Going Around

Transitioning from short final on an approach to max-performance climb has broken its share of airplanes. Establish a positive climb rate, then clean up.


It has been said that every approach to a landing—whether from the VFR traffic pattern or an ILS, and everything in between, should be treated as a a go-around situation. If conditions are conducive to actually, you know, landing, then by all means do so. But be prepared—spring-loaded, some advise—to execute a go-around balked landing or rejected landing, whatever the term du jour is.

That’s all well and good, but there are two problems. The first is determining when to go around. The other and larger problem is what happens when pilots make that decision. Sadly, they often mishandle the maneuver and wind up in the weeds next to the runway or prang it onto the pavement just past the threshold. The accident record is littered with examples of go-arounds that didn’t work, for whatever reasons. Let’s try to demystify some of this, and provide a set of procedures which should suit almost everyone, IFR or not.

Deciding to Go Around
There are two basic reasons to go around: an obstruction on the runway or something amiss with the airplane’s configuration or position relative to the runway. Let’s tackle them both.

That obstruction? It’s usually another airplane, but it can be a vehicle, animal or other object. Plus, it might be something you can’t determine on your own and ATC has done it for you. (The tower controllers presume pilots can handle the maneuver and likely are as shocked as anyone when they discover the truth.)

And the reason you’re going around may not even be something you can readily identify; controllers frequently command a go-around when the preceding traffic is slow to exit the runway. You may or may not be able to identify the offending airplane, even if you were looking for it, since you should be more focused on the landing you’re about to make, not the one just before you.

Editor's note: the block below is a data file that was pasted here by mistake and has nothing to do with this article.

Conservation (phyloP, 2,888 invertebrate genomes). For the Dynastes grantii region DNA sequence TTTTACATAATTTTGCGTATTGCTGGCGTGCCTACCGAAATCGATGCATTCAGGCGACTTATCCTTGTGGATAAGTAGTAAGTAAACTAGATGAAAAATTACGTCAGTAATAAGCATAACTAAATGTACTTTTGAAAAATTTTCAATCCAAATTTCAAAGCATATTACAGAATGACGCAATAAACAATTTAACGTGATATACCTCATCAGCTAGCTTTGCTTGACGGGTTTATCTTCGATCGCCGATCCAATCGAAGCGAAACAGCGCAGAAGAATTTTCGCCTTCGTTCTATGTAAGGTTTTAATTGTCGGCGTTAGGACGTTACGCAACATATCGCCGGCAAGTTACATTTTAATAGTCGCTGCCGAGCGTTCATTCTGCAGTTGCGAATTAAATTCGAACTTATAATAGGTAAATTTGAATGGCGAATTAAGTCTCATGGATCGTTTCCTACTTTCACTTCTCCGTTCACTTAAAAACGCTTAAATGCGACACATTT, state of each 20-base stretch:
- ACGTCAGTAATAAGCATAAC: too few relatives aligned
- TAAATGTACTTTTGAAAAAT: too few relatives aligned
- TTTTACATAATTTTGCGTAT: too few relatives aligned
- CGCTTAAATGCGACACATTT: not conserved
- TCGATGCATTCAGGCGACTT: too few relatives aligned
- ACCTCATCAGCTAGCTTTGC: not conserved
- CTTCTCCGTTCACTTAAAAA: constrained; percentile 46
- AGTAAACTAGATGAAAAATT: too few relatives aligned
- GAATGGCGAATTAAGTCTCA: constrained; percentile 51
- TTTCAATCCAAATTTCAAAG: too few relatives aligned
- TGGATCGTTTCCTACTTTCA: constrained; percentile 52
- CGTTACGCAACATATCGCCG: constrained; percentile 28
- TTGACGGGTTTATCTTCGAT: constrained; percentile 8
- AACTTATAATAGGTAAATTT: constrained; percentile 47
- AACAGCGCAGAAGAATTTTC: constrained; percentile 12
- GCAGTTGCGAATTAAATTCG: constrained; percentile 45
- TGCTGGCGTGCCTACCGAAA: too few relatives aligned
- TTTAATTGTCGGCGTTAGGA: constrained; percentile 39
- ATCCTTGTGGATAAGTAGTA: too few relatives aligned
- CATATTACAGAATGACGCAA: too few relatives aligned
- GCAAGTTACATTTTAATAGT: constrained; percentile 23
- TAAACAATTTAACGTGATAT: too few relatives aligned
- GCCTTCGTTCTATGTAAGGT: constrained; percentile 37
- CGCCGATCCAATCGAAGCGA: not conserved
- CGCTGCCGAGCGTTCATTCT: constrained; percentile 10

Executing a missed approach is a similar maneuver, but only because what had been an approach to landing a moment before is now something different. It’s similar because of the need to abort an approach and landing, but that’s where it ends. For one, the airplane probably doesn’t have full flaps deployed and usually is motoring along at a high enough speed that it has plenty of energy. Instead, the biggest challenge of the missed approach is yet to come: Flying the miss itself, getting back in the clag (if you ever flew out of it) and maneuvering the airplane for another stab at the approach.

Three final points about going around. First, the mindset that says a go-around is normal, a landing isn’t, is a good one to have. If, in fact, you’re spring-loaded to reject the landing, actually doing so shouldn’t come as any kind of surprise. And—short of an unforecast tailwind—surprise in an airplane is never a good thing.

The second thing is once you’ve made the decision to go around—or it’s been made for you—don’t reverse it and try to land out of an attempted go-around. We’d argue strongly that once power has been increased, you’ve changed the airplane’s configuration and should follow through.

The third and final thing is to take things as deliberate, planned steps. This is another reason we never should be surprised by a go-around: Surprises often result in us doing things incorrectly, in the wrong sequence or not at all. In a go-around, just as with so many things we do in an airplane, there’s a sequence we should use. Here’s why.

Once we’ve decided to go around, the first thing to do is increase power. Various references suggest adding climb or full power, but we can think of at least one fatal accident—involving a P-51 Mustang that got low and slow—in which immediate application of near-full power resulted in the airplane rolling over on its back and crashing.

This isn’t the kind of behavior one would expect from, say, a Cessna 150, but the immediate application of full power when low and slow can create more problems than you already have, depending on any number of variables.

Instead of slamming on full power, we’d argue for a more measured approach to the go-around. Add power, sure, but smoothly bring up enough of it to arrest the descent and begin trending the airplane into a climb. As you do so, you’ll need to either add some nose-down pitch or re-trim, presuming the airplane is trimmed for its approach speed. Once you’ve verified the airplane is no longer in a descent and the airspeed is stable or increasing, we can begin to tackle the other chores a go-around presents. They’re outlined below.